• Caramel Moments -Buttery, organic caramels made without corn syrup.

Come and check ‘em out next time you’re at the Midtown or Richfield Farmers Markets. Nehemiah, Terry and Mary Ellen will be there with their comforting, clean food and a desire to help others. Really, what more could you ask for?

Spotlight on Cha Veggies

Family + Food = Midtown Farmers Market

by Eric Forseth and Anne Knauff, MFM Advisory Committee Members

A few of the members of the Madison and Kao Cha family

A few of the members of the Madison and Kao Cha family

This family owned operation has been at the market since the beginning, back in 2003—that’s 13 years for all y’all keeping track at home. It started simple enough and the short version of the story goes something like this: Husband and wife Madison and Kao Cha started farming as a hobby, a way to provide their family with fresh vegetables. Then in 2003 their children suggested shifting the hard working hobby into a business. At the time, the oldest was only 20 years old and a freshman in college. Today, all eight children (ages 22-33) have graduated from college and the family business is a fun activity for matriarch, patriarch and their kids, and grandchild—a one-year-old who loves being out in the fields with grandpa.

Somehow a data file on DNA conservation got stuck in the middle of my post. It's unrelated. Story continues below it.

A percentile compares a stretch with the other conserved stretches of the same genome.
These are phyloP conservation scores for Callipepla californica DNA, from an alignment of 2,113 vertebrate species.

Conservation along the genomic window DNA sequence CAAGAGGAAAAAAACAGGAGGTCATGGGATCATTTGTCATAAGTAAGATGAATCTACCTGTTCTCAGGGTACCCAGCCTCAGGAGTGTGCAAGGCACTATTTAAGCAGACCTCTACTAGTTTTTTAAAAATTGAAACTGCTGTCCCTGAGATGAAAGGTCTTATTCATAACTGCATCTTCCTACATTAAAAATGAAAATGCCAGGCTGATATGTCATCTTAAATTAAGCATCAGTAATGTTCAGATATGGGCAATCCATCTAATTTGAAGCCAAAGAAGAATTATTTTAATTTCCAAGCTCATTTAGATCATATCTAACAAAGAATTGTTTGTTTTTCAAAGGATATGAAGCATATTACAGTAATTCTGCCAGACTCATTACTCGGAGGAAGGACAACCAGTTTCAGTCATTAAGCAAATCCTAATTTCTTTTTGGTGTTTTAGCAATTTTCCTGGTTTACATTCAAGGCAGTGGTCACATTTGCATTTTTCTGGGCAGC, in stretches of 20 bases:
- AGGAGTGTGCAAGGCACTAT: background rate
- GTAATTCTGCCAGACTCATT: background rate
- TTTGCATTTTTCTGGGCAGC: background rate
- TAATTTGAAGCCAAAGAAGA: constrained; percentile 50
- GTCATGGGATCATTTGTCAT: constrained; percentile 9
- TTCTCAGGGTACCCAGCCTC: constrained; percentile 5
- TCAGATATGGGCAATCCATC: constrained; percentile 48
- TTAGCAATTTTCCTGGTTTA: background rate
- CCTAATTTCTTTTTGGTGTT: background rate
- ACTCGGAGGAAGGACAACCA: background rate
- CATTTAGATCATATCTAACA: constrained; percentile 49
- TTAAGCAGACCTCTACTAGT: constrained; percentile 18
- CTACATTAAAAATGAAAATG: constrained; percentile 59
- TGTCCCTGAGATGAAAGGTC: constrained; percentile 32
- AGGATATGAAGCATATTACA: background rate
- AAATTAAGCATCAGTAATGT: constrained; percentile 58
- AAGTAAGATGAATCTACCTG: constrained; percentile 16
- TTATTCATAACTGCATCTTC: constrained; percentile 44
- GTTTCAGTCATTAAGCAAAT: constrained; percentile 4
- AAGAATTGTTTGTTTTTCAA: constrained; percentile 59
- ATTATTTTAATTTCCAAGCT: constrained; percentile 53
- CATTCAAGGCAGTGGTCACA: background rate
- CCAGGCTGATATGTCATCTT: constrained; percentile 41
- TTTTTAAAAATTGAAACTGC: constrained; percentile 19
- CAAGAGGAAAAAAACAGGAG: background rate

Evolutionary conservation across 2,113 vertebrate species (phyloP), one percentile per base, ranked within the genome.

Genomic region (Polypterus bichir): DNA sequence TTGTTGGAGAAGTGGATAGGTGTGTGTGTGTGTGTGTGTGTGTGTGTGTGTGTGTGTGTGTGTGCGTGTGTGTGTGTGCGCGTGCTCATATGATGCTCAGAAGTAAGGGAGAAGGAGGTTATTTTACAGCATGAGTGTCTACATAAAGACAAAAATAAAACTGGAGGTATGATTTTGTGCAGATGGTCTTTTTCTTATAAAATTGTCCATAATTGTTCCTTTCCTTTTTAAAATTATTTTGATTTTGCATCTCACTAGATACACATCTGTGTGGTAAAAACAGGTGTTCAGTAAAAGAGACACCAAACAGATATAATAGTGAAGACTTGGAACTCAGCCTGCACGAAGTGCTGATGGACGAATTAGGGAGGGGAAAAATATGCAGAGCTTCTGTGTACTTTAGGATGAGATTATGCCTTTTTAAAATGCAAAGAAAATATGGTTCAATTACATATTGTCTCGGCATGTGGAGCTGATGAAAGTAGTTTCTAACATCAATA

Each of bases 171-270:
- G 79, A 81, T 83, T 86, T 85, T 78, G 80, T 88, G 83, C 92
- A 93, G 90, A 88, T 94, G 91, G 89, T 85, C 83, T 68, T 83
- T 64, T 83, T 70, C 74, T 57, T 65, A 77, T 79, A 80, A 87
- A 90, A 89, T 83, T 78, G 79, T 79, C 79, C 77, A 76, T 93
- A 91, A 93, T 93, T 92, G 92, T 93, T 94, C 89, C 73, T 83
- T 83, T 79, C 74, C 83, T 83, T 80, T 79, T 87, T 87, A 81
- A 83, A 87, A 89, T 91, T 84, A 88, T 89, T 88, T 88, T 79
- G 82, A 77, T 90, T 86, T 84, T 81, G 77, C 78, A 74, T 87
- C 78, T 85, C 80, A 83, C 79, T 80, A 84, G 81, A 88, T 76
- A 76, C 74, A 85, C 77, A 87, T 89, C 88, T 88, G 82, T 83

As a family, and as farmers, they’ve grown with the market. Over the years, the Cha family has responded to shopper’s requests by expanding their offerings —including vegetables the Chas have never heard of. Along with discussing their product line, the family enjoys interacting with customers as they walk by and eye the fresh produce. And it goes both ways. The Cha family has noticed customers like interacting with suppliers directly, knowing where their food comes from so they’re also interested in chatting with them about their product. Got a question? Ask ‘em.

One of the big reasons the Cha family likes Midtown Farmers Market because of its emphasis on community, which makes sense—three generations of family knows all about what it means to be a part of a great community.